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Hochul apologizes to family members of nursing home residents who died of COVID

New York governor Kathy Hochul speaks during a ceremony to sign a package of bills to combat the opioid crisis, Thursday, Oct. 7, 2021, in New York.
Mary Altaffer
Associated Press
New York Governor Kathy Hochul

Governor Kathy Hochul said she has apologized to family members of nursing home residents who died at the height of the COVID-19 pandemic in New York. The governor, in a weekly briefing on the state’s management of the coronavirus, also drew attention to another infectious disease — the flu — which she said may also pose a serious health threat this year.

Hochul, who was the first state elected official to publicly get the COVID vaccine, received her annual flu shot on Wednesday before the cameras.

“I made sure I wore the mask so you wouldn’t see whether I winced or not,” Hochul joked.

The state is running a public service announcement urging New Yorkers to get the flu vaccine.

Last year’s flu season was very light, as the pandemic placed restrictions on social interactions, but the governor said that might not be the case this year, and more people could get sick.

Hochul also revealed details of a private meeting she held Tuesday between Assembly Aging Committee Chair Ron Kim, and family members of people who died of COVID in nursing homes.

The family members, along with Kim, blame some of the deaths on former Governor Andrew Cuomo’s pandemic policies, including a March 25, 2020, directive that required nursing homes to take residents who were infected with the virus back from hospitals. The directive, and the subsequent undercounting of nursing home deaths, are the targets of a federal investigation into the actions of Cuomo and his former top aides.

Hochul, who replaced Cuomo in August after he resigned, said she did something her predecessor did not do. She told the family members that she is sorry for what happened.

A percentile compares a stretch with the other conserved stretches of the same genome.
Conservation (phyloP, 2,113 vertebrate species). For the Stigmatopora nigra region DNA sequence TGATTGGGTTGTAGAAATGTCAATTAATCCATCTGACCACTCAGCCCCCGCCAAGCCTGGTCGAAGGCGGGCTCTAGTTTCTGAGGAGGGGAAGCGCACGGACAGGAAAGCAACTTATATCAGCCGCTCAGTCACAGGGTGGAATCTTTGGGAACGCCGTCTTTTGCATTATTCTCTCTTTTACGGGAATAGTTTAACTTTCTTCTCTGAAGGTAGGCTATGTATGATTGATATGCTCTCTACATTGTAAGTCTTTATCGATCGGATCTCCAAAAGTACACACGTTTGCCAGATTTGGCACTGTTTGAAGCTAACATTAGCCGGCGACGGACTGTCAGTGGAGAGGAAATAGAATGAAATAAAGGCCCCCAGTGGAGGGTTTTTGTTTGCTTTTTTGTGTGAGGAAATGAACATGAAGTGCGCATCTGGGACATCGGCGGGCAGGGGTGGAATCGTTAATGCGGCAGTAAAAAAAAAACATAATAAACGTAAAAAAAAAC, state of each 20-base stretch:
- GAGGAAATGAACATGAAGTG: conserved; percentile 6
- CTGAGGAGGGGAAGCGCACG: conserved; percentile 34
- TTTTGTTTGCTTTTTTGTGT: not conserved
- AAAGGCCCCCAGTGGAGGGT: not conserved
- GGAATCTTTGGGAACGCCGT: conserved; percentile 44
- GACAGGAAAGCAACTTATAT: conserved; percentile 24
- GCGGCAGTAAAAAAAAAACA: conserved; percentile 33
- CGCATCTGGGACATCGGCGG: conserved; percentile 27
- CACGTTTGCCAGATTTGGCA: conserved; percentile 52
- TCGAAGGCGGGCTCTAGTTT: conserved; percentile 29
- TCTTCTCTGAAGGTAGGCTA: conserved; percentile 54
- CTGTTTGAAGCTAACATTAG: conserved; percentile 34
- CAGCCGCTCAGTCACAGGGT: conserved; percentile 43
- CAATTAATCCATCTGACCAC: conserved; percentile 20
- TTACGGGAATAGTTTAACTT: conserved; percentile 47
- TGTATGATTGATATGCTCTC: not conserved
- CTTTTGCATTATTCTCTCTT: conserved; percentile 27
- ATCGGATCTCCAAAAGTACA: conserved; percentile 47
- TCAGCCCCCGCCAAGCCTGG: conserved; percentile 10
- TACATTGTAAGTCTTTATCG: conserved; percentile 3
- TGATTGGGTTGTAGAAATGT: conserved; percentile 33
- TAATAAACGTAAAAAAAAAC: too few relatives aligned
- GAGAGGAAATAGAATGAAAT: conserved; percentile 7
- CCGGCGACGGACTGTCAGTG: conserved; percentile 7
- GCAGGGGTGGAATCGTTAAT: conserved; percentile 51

“I apologized for the pain that those poor families had to endure,” Hochul said. “It was a very emotional meeting.”

Kim, in a statement after the meeting, called it a “step in the right direction” but said there’s a long road to travel before the state reaches full accountability for what happened.

The families, who have formed an advocacy group called Voices for Seniors, expressed some skepticism, saying that after a year of Cuomo’s “gaslighting,” they hope that the meeting was not an attempt to silence them and continue to control the narrative around nursing home deaths.

Kim and the family members are seeking a compensation fund and a memorial. Hochul said her staff is working on both those requests.

“This is not a one off,” Hochul said. “This is not just a photo opp.”


Hochul also addressed Tuesday’s court ruling on a portion of the state’s vaccine mandate. A federal court judge ruled that health care employees will be allowed to decline the vaccine because of their religious beliefs. Hochul called the ruling “disappointing” and said the state will appeal.

“I will be standing behind this mandate,” she said.

The governor said the vaccine mandate has worked, and has led to over 95% of hospital workers, nursing home staff, home health care aides and adult care facility workers getting at least one dose of the vaccine.

Hochul has not released a tally of health care workers who quit their jobs rather than get the vaccine, saying the state does not keep records of those numbers.

Karen has covered state government and politics for New York State Public Radio, a network of 10 New York and Connecticut stations, since 1990. She is also a regular contributor to the statewide public television program about New York State government, New York Now. She appears on the reporter’s roundtable segment, and interviews newsmakers.